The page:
Sam Bankman-Fried, the CEO of FTX, told the exchange's investors that without further cash inflow, the Bahamas-based firm will have to file for bankruptcy, joining the likes of Celsius Network.

Bankman-Fried, also known as SBF in the crypto community, told investors that his firm had faced a shortfall of up to $8 billion. As a result, the firm aims to raise funds in the form of debt, equity, or a combination of the two, a person with direct knowledge of the matter told Bloomberg.

In a call with investors Wednesday, SBF said that it would be "incredibly, unbelievably grateful" if they could help.

FTX requires a minimum of $4 billion to remain afloat, the person added. The exchange halted withdrawals due to a liquidity crunch following the large-scale sell-off of FTX Token (FTT).

Throughout the conference call with investors, SBF remained defiant, stating that Binance CEO Zhao will not back out of the deal and will acquire FTX.

An hour later, Binance announced that it would not acquire FTX because of "corporate due diligence, as well as the latest news reports regarding mishandled customer funds and alleged US agency investigations."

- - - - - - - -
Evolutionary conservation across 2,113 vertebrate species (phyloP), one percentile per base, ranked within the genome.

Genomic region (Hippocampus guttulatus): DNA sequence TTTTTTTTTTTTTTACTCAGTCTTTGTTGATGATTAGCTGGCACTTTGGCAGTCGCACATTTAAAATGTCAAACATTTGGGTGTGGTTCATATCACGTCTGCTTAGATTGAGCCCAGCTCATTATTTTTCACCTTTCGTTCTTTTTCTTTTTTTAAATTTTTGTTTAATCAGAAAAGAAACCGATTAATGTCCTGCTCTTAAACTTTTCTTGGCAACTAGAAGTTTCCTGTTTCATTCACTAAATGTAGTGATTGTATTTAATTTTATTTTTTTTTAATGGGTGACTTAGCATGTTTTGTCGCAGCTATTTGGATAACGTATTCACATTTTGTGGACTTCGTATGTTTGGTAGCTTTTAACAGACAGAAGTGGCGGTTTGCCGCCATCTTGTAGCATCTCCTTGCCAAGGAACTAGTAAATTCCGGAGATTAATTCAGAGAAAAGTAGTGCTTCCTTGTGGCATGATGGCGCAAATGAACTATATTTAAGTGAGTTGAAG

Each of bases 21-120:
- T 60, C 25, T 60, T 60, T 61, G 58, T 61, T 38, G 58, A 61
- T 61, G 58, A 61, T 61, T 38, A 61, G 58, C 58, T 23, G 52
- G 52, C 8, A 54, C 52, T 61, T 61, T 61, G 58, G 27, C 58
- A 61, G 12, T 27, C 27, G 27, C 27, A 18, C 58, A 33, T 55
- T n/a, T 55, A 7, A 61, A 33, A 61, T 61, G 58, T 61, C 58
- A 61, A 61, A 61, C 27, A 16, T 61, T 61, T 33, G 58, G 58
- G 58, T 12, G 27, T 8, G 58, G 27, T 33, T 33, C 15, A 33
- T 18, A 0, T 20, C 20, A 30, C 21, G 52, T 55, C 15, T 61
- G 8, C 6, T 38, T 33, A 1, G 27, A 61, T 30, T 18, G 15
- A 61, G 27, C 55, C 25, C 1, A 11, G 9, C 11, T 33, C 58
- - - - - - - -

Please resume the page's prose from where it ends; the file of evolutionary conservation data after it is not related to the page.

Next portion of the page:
SBF himself had talked about other crypto firms that were experiencing similar liquidity difficulties. In an interview with Forbes in June, the now-former crypto billionaire stated that many cryptocurrency exchanges are "secretly insolvent" and have fallen beyond redemption.

"There are companies that are fundamentally too far gone, and it's not practical to bail them out for reasons like a significant hole in the balance sheet, regulatory issues, or because there's not much of a business left to salvage," Bankman-Fried said during the interview.

Although, such statements now apply to Bankman-Fried's own firm.

A portrait of FTX CEO Sam Bankman-Fried